New process for catalytic liquefaction of coal using dispersed MoS2 catalyst generated in situ with added H2O

C. Song, A. K. Saini, Y. Yoneyama

Research output: Contribution to journalConference articlepeer-review

44 Scopus citations

Abstract

We have found that adding a proper amount of water can dramatically improve conversion of a sub-bituminous coal in solvent-free liquefaction under at 350 °C using ammonium tetrathiomolybdate (ATTM) as precursor to dispersed MoS2 catalyst H2 pressure. However, adding water to catalytic reactions at 400 °C decreased coal conversion, although water addition to the non-catalytic runs was slightly beneficial at this temperature. We further examined the effect of water in solvent-mediated runs in addition to `dry' tests and explored a temperature-programmed liquefaction (TPL) procedure to take advantage of the synergetic effect between water and dispersed Mo catalyst precursor at low temperatures for more efficient coal conversion. The TPL using ATTM with added water at 350 °C, followed by water removal and subsequent reaction at 400 °C gave good coal conversion and oil yield. Model reactions of dinaphthyl ether (DNE) were also carried out to clarify the effect of water. Addition of water to ATTM substantially enhanced DNE conversion at 350 °C. The combination of data from one-step and two-step tests of DNE and coal at 350-400 °C revealed that water results in highly active MoS2 catalyst in situ generated at 350 °C, but water does not promote the catalytic function or reaction once an active catalyst is generated. Using ATTM coupled with water addition and removal and temperature-programming may be an effective strategy for developing a better coal conversion process using dispersed catalysts.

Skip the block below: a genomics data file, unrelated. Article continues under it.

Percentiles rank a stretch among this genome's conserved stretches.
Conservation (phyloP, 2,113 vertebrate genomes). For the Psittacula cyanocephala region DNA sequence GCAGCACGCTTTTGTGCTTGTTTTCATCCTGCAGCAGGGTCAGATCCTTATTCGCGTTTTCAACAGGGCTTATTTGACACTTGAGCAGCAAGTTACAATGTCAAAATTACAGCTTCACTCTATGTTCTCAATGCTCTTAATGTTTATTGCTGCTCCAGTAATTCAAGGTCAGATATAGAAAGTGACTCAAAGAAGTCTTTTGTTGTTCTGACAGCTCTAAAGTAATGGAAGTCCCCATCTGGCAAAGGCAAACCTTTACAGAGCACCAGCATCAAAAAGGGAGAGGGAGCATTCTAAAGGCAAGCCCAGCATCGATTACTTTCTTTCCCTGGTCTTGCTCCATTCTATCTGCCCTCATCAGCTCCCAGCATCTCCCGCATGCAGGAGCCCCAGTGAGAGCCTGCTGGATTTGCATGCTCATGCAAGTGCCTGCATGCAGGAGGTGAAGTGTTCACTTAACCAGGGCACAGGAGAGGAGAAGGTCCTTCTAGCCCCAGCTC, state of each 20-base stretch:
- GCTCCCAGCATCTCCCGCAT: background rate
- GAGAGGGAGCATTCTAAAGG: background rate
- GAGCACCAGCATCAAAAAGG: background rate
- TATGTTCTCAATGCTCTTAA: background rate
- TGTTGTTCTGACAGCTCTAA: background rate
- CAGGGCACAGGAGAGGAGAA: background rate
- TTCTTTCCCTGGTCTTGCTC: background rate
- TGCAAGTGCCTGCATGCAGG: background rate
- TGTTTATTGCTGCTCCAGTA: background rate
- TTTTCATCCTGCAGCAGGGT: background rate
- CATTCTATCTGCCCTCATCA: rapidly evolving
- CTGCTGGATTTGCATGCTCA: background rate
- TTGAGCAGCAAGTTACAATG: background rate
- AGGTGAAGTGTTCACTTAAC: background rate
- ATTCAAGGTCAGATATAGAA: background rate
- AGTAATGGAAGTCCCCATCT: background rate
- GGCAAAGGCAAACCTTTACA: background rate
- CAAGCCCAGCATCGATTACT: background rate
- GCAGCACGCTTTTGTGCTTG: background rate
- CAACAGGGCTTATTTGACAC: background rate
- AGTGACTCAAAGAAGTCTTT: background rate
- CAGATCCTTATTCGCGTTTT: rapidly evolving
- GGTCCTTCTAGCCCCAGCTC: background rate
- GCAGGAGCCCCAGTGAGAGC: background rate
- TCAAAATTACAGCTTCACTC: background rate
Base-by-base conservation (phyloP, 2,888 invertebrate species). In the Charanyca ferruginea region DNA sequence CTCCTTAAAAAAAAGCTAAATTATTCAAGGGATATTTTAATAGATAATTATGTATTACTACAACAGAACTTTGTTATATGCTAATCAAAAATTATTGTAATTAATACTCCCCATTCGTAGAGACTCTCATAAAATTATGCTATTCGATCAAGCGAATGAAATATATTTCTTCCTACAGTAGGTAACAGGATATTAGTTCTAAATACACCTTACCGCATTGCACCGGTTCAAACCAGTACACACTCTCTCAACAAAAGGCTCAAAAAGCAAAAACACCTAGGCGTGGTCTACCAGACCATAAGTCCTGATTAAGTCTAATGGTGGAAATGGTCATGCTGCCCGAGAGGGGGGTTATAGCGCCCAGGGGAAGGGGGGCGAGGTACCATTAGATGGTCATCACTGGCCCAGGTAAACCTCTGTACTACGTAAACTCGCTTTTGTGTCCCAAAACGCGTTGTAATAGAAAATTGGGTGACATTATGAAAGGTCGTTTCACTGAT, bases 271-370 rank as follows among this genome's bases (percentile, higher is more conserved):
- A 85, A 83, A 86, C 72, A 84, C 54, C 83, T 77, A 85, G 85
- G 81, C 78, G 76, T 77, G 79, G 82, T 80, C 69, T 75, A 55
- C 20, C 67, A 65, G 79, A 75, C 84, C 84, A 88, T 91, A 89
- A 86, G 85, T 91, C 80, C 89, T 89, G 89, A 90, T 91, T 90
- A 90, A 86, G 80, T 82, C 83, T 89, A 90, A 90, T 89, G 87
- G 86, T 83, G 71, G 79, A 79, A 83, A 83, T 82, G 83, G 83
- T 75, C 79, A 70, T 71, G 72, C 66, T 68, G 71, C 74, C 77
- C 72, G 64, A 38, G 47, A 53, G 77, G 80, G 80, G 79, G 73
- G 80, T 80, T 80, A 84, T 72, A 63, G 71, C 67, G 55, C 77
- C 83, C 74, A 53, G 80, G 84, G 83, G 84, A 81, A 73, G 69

Original languageEnglish (US)
Pages (from-to)249-261
Number of pages13
JournalFuel
Volume79
Issue number3-4
DOIs
StatePublished - Feb 2000
EventProceedings of the 1999 International Symposium on Fundamentals for Innovative Coal Utalization - Sapporo, Jpn
Duration: Feb 2 1999Feb 4 1999

All Science Journal Classification (ASJC) codes

  • Chemical Engineering(all)
  • Fuel Technology
  • Energy Engineering and Power Technology
  • Organic Chemistry

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